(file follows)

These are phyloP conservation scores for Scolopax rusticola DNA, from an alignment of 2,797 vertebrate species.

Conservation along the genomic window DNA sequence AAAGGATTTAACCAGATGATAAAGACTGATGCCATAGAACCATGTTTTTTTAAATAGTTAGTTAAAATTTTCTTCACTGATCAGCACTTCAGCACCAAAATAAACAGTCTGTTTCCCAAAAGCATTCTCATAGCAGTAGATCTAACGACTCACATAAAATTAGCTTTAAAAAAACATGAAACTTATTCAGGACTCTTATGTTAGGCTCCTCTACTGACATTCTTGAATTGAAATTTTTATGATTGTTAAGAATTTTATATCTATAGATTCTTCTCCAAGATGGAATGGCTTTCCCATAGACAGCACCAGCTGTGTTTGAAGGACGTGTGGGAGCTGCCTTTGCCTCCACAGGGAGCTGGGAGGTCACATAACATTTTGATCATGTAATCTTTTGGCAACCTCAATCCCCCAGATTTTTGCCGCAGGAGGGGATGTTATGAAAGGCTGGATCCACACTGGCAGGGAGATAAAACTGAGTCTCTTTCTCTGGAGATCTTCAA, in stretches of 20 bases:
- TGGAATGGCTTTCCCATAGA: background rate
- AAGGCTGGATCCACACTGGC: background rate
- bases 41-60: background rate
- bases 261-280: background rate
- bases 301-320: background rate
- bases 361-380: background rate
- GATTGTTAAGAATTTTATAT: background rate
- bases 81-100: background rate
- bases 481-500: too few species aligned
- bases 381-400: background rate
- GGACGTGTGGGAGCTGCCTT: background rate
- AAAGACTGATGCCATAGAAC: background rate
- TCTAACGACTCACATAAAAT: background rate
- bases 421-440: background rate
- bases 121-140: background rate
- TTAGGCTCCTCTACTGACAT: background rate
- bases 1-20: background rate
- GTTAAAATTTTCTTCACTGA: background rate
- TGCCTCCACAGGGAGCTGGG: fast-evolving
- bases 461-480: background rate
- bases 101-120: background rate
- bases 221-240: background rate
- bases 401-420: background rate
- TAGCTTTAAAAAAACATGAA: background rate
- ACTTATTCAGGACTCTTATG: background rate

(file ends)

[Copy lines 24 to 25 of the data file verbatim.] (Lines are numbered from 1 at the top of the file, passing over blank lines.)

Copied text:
- bases 221-240: background rate
- bases 401-420: background rate